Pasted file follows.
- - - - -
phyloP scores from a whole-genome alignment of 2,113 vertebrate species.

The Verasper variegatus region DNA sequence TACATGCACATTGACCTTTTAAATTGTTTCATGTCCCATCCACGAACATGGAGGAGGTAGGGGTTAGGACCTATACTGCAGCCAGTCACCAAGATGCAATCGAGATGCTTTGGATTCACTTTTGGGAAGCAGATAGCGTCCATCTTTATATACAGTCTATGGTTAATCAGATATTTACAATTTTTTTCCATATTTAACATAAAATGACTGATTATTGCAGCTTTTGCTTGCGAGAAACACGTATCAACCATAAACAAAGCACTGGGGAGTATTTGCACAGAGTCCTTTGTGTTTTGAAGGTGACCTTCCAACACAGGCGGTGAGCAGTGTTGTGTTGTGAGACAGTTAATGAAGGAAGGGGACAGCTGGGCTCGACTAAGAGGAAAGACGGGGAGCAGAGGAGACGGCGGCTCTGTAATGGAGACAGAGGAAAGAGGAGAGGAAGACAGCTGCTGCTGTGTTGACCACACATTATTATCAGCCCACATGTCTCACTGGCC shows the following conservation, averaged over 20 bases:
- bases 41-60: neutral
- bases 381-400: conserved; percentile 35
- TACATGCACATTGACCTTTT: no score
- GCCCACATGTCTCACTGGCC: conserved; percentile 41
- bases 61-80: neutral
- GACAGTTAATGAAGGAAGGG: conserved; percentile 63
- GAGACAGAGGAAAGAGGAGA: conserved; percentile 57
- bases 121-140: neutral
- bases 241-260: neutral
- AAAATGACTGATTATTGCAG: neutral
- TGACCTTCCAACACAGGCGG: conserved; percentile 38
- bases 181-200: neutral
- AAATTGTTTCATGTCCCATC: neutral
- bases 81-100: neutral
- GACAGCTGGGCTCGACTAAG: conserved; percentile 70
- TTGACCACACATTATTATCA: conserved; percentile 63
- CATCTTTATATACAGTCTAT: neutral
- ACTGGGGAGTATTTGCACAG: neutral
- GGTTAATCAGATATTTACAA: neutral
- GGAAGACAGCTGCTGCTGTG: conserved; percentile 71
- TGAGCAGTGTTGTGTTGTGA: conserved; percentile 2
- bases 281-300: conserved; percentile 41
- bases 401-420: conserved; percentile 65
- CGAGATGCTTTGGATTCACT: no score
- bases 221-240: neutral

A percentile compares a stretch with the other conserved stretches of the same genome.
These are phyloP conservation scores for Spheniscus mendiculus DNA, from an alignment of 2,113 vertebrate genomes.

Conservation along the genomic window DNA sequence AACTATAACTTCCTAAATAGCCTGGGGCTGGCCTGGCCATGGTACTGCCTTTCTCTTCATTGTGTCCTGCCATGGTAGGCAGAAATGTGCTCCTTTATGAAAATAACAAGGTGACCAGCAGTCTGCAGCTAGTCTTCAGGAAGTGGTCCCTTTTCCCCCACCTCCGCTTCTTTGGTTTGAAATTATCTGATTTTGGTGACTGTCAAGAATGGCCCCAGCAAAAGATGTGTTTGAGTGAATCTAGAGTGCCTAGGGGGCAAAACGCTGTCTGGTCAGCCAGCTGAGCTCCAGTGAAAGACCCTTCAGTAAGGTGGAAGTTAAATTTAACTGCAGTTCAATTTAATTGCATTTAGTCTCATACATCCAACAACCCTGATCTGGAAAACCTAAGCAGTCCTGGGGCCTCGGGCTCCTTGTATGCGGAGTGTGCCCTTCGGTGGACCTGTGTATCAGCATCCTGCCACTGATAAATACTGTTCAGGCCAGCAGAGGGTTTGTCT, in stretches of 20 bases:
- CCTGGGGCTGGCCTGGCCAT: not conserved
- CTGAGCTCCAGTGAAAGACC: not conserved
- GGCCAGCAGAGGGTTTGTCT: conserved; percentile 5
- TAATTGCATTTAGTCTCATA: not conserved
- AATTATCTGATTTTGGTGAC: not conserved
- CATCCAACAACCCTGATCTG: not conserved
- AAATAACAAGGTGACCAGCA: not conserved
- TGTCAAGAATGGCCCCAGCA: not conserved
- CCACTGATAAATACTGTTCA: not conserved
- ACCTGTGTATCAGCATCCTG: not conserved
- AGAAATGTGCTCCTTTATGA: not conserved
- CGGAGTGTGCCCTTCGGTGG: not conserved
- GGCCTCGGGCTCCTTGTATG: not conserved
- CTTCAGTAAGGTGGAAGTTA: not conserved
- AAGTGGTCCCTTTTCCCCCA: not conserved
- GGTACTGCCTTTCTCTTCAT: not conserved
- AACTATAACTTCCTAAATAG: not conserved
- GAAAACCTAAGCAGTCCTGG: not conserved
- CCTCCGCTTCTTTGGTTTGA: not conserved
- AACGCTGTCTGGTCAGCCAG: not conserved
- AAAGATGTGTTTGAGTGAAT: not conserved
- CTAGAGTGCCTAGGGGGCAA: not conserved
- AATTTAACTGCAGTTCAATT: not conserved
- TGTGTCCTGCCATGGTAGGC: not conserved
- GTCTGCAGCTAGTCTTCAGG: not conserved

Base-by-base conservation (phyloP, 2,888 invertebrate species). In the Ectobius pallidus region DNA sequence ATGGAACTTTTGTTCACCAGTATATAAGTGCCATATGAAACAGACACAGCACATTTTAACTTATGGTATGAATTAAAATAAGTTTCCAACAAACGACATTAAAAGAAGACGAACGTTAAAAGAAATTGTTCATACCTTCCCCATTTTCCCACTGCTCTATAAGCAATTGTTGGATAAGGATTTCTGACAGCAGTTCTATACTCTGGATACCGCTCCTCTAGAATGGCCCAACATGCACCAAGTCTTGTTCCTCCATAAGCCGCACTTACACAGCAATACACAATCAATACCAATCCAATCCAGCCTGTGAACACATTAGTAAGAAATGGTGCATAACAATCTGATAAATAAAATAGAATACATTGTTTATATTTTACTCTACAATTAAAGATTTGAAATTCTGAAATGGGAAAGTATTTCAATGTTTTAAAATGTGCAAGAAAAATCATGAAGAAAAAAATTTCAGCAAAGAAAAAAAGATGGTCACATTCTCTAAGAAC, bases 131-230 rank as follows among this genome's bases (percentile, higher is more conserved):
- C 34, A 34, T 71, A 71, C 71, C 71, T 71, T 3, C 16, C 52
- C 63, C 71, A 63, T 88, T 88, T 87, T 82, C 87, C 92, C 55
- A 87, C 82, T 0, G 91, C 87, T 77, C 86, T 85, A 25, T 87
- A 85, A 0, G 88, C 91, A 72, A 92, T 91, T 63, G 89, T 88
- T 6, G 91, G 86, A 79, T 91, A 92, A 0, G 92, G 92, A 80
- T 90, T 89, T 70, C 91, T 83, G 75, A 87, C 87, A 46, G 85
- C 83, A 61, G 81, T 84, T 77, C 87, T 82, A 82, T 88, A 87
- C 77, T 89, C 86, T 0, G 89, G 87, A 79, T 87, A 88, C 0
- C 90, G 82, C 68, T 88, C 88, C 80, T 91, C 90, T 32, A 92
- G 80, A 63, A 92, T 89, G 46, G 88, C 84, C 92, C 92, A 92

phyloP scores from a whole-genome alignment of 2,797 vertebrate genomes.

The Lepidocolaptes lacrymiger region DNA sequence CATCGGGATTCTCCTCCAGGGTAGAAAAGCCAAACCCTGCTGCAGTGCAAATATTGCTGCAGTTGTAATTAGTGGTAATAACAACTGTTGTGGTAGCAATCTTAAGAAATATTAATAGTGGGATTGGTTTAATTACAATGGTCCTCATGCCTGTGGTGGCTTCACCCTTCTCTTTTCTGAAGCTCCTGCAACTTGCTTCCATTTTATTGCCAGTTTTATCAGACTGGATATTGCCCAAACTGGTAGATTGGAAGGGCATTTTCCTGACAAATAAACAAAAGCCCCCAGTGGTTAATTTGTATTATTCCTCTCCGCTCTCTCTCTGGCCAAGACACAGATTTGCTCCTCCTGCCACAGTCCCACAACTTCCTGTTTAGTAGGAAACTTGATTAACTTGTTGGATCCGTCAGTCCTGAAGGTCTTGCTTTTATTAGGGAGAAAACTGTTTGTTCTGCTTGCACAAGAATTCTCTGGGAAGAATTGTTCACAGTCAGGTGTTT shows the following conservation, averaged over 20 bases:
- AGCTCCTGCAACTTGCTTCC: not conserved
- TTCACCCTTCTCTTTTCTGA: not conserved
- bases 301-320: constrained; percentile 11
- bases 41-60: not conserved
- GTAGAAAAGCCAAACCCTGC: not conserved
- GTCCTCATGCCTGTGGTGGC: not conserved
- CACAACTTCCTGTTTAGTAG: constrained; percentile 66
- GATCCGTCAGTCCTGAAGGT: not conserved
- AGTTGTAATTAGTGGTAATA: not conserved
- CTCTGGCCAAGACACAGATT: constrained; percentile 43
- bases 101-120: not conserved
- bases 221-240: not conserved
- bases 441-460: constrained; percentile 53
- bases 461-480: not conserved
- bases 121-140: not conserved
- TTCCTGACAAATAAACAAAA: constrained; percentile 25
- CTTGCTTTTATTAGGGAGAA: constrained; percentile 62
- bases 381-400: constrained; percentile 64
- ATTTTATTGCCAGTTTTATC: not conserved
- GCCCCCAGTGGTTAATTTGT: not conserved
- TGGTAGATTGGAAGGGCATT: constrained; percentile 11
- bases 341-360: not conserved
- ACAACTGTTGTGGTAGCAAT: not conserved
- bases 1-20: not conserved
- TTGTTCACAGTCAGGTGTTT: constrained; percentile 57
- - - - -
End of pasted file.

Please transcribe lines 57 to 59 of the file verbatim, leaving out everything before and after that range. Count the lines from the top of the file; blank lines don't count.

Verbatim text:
- C 34, A 34, T 71, A 71, C 71, C 71, T 71, T 3, C 16, C 52
- C 63, C 71, A 63, T 88, T 88, T 87, T 82, C 87, C 92, C 55
- A 87, C 82, T 0, G 91, C 87, T 77, C 86, T 85, A 25, T 87